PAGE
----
Milling around in “Watermill”

Sometimes when a
Jerome Robbins ballet is making me cringe, I think of Deborah Jowitt’s observation
in her wonderful Robbins bio that if the choreographer felt a conflict between
Broadway and ballet–the standard take on his career–it was only because of a more
fundamental opposition he set up for himself: between theatrical effect and
“the delicious ambiguity that dance permits,” she says.

The problem is,
it’s a false dichotomy. Theatrical effect and poetic
ambiguity aren’t opposites, they’re on the same continuum. Ambiguity, metaphor, feeds off the concrete just as much as storytelling does.
Robbins’ misunderstanding of what
people who are anxious about it
tend to call “abstraction” caused him all sorts
of trouble–including “Watermill,” which reappeared last Friday at New York City
Ballet after a deserved rest of nearly two decades.

 

Watermill2_clean.jpg

Nikolaj Hubbe in
“Watermill.”  Photo, Paul Kolnik for New York City Ballet.


“Watermill” involves
a middle-aged man tripping on his life. (The captivating Edward Villella
originated the role in 1972; for this run, NYCB has recruited the recently
retired Nikolaj Hubbe, whose beautifully ravaged body is perfect for the part.)
Reclining among bundled stalks of marsh grass, the man hallucinates his frisky
youth, love affairs that went on without him, and a beautiful woman (Kaitlyn Gilliland) hypnotically brushing her hair. Teiji Ito’s flute and percussion score sets the meditative tone.

If a stranger said,
“I love a woman who brushes her hair,” he’d still be a stranger. You’d want to
know, Is it the untangling of her tresses, the sensuality of the strokes, the
ritual of hygiene, the way she inclines her head–what? Or, because you’d know too little to begin with, you wouldn’t
want to know anything. Even with its protagonist in his underpants, the most
naked thing about this ballet is Robbins’ earnest conviction that he’s saying something by leaving so much out.

Choreographers are still making this mistake–supposing that if they keep things open, they’re giving us more freedom to
imagine. Imagination doesn’t need
freedom, it needs something to dig its claws into. And Robbins proves again and
again with his unabashedly theatrical work (“Fancy Free” and “Afternoon of a
Faun,” for example) that he knows this. He knows that the situation and the steps–the denotation and the connotation–don’t run on
separate tracks. He knows that you don’t have more of one when you’re missing the
other.

But he forgets
nearly everything when he’s trying to be an Artist, rather than just make a
dance.

 

What, you still want to see it?  As part of the Robbins celebration at New York City Ballet that lasts through June (33 Robbins ballets on 10 distinct programs), “Watermill”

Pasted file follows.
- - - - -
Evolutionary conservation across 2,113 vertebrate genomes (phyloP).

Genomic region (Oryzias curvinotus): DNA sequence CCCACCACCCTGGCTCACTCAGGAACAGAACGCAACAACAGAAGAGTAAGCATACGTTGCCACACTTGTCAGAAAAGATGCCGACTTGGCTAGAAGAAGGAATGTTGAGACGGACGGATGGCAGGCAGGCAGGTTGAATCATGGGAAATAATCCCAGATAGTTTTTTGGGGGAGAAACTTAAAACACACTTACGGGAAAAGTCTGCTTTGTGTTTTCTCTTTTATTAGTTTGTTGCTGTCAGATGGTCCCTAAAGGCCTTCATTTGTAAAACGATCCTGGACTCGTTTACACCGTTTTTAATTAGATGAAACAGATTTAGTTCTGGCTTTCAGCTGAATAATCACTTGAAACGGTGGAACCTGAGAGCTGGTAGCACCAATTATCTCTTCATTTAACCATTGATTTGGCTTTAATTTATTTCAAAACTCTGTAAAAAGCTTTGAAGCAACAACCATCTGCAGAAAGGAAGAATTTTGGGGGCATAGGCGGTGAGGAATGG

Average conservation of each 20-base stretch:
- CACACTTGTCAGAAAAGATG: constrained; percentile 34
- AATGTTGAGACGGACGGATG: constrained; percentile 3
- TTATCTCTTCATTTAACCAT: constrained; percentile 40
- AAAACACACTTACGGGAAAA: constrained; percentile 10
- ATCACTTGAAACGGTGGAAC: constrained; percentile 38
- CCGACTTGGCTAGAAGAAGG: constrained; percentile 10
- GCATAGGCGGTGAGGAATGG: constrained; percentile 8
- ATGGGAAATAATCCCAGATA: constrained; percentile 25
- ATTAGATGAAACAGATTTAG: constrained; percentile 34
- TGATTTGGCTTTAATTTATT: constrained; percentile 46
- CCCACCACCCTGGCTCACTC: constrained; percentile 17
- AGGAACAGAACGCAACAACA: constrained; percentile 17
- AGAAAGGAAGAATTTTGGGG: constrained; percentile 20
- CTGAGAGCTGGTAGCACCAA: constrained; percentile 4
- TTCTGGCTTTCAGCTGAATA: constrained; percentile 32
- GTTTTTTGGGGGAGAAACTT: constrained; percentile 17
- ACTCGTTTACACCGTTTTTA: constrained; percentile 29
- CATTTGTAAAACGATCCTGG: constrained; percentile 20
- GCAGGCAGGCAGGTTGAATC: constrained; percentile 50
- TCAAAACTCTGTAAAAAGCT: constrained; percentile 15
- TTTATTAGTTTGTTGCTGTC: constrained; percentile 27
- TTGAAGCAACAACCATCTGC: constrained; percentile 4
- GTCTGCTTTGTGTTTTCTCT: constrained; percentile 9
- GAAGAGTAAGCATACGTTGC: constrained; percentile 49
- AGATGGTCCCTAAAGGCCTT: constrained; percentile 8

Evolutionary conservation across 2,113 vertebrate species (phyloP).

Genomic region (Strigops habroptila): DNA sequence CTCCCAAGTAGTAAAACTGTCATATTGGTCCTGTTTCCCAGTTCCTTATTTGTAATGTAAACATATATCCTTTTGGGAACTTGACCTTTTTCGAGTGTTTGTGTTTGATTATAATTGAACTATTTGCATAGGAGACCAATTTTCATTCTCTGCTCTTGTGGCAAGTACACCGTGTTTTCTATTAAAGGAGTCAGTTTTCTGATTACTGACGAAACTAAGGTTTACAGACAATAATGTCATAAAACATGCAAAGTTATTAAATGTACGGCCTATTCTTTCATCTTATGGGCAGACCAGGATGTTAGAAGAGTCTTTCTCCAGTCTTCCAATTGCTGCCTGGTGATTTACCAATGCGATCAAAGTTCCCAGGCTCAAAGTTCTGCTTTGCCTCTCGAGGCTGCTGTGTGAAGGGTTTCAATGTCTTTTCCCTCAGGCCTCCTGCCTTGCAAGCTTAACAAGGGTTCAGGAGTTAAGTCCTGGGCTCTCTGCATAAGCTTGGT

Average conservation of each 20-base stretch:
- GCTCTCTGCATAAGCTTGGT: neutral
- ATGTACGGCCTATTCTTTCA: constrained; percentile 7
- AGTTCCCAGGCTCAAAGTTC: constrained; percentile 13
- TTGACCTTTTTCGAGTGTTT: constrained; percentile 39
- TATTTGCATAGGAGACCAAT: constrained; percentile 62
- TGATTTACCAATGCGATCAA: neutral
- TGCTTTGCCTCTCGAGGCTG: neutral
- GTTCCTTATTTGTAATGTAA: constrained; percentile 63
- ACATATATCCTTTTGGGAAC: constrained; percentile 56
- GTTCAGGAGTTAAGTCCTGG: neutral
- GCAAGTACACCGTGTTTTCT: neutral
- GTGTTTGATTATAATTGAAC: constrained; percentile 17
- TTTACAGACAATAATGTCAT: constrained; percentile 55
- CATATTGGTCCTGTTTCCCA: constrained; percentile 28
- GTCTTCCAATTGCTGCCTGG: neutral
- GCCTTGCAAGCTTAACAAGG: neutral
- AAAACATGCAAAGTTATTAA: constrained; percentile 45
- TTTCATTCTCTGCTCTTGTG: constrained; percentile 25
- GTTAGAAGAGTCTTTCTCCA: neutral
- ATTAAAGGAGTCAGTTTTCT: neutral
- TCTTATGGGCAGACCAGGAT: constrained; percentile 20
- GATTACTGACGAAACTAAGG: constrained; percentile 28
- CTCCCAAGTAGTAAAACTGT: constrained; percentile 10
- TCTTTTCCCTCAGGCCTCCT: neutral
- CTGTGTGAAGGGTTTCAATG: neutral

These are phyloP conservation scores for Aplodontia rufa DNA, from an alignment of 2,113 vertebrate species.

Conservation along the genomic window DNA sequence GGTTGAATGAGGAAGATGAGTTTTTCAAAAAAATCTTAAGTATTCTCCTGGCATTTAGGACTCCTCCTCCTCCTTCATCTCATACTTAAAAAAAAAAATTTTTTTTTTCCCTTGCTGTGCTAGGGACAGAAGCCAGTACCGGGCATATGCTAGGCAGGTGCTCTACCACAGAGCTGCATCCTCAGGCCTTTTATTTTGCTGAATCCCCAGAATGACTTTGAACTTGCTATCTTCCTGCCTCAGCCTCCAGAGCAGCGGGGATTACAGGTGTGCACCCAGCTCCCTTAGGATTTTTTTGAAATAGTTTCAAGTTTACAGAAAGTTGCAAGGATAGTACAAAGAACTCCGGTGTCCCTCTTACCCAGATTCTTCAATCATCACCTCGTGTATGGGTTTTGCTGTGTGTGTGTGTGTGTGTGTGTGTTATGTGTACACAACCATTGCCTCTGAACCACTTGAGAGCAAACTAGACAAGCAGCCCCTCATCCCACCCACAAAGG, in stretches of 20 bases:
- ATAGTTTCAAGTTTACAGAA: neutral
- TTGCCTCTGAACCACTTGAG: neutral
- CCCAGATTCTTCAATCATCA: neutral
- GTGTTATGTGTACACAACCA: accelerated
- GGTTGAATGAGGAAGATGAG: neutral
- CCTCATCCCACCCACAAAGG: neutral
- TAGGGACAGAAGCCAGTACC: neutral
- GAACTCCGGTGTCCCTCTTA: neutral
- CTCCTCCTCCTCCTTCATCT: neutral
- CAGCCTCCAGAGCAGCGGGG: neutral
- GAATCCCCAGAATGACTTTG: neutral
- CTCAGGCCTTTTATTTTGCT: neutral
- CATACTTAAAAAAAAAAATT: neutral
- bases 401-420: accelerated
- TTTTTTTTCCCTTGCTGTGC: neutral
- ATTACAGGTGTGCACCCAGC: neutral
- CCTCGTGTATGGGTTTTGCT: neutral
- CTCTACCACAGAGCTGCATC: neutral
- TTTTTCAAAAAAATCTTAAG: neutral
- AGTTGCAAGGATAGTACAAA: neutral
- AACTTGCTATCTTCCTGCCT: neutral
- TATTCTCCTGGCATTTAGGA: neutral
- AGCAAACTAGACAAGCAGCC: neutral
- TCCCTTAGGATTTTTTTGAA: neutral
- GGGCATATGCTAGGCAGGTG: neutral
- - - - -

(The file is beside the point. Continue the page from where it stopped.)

plays once more, this Thursday, with the ebulliently goofy “Four
Seasons.”  Cheap standby tickets for
students. Go to nycballet.com for details.


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Comments

  1. says

    Apollinaire, you have this wonderful habit of putting into words thoughts that have circled in my head but never coalesced into neatly articulated sentences. Thank you!
    I have never seen any of Robbins’ choreography outside of his film/Broadway work, and perhaps some other snippets show on TV, so I can’t really comment on your thoughts as they apply to his choreography…but I really think this statement of yours in particular, as it pertains to art in general (and especially downtown dance) should be front page news everywhere!:
    “Choreographers are still making this mistake–supposing that if they keep things open, they’re giving us more freedom to imagine. Imagination doesn’t need freedom, it needs something to dig its claws into.”
    Specificity brings art alive. And specificity does not eliminate ambiguity. Lack of sufficient detail leads to vagueness, which is not the same thing as ambiguity (and is usually much less interesting or desirable). Often, in fact, ambiguity is achieved by providing conflicting or surprising details. Shakespeare is full of detail and still inspires a rich multiplicity of interpretations. If only our dance were so rich!
    Apollinaire responds: Well, thank you, Chris–I’m glad it made sense. I was a tad worried I was being unclear about vagueness (god forbid). I like the way you articulate the point, too. I think choreographers get in a bungle –and I’m going to add a short p.s. about this as soon as I have a chance–when they’re not resorting to narrative or other conventional means of drama. They’ve got stuck in their heads the equation of “poetic” and “vague.” Thanks for writing!

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